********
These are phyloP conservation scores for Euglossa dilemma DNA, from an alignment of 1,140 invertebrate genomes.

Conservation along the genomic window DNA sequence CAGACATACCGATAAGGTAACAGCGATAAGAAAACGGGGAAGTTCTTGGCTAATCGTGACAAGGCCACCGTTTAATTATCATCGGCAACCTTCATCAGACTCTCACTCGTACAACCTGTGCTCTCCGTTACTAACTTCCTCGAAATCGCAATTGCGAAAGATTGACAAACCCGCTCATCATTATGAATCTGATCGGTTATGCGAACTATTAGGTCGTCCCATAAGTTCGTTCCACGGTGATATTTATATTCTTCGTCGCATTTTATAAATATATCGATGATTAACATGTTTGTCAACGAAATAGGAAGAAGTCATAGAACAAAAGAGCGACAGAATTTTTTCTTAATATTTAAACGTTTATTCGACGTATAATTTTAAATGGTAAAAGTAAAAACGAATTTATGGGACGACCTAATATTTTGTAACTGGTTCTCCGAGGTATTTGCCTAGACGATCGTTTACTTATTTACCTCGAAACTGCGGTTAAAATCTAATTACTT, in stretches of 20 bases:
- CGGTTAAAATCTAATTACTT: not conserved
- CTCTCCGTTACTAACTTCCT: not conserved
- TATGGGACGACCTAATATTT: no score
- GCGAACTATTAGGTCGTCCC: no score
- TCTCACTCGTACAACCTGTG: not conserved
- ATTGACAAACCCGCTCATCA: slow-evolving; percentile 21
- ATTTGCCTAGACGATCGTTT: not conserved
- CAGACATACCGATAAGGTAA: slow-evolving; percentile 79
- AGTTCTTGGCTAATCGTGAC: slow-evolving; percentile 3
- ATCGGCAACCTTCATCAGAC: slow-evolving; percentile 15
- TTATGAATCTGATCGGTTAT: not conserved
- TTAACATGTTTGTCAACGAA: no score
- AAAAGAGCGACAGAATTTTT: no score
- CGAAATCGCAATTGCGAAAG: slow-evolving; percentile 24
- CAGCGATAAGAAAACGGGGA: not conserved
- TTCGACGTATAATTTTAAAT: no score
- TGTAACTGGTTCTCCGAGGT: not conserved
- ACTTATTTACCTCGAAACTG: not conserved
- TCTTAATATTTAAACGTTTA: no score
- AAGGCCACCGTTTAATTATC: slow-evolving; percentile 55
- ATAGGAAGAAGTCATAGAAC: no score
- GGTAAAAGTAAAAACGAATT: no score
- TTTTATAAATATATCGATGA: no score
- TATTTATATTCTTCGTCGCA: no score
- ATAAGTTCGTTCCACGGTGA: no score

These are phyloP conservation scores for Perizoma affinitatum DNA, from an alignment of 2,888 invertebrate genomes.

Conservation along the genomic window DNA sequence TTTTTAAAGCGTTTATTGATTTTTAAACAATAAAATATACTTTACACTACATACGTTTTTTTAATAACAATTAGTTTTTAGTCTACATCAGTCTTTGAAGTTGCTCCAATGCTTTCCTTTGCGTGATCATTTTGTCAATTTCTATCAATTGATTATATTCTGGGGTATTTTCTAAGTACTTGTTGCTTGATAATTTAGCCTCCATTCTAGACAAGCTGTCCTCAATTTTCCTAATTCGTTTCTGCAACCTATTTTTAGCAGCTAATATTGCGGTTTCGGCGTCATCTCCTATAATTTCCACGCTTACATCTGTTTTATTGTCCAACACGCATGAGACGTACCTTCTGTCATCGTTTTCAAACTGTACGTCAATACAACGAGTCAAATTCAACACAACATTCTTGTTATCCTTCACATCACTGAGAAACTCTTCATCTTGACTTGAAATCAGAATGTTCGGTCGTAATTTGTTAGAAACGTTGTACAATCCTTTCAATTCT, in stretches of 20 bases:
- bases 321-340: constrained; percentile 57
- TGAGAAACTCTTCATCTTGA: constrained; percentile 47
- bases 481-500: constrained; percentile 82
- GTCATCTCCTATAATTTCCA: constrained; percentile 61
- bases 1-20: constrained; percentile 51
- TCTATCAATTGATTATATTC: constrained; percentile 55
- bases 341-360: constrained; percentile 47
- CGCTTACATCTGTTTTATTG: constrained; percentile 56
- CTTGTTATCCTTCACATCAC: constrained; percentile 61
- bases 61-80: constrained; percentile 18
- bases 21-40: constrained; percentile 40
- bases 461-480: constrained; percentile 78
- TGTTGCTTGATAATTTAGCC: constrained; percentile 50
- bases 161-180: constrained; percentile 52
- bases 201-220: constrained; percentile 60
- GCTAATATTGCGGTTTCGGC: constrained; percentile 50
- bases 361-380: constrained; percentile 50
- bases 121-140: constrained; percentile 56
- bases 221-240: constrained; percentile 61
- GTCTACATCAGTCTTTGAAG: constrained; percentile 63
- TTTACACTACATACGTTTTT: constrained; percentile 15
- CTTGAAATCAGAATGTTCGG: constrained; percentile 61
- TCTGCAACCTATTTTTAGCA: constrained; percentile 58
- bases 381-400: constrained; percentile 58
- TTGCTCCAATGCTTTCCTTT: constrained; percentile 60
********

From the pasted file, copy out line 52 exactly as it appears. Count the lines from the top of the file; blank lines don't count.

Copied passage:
- TCTGCAACCTATTTTTAGCA: constrained; percentile 58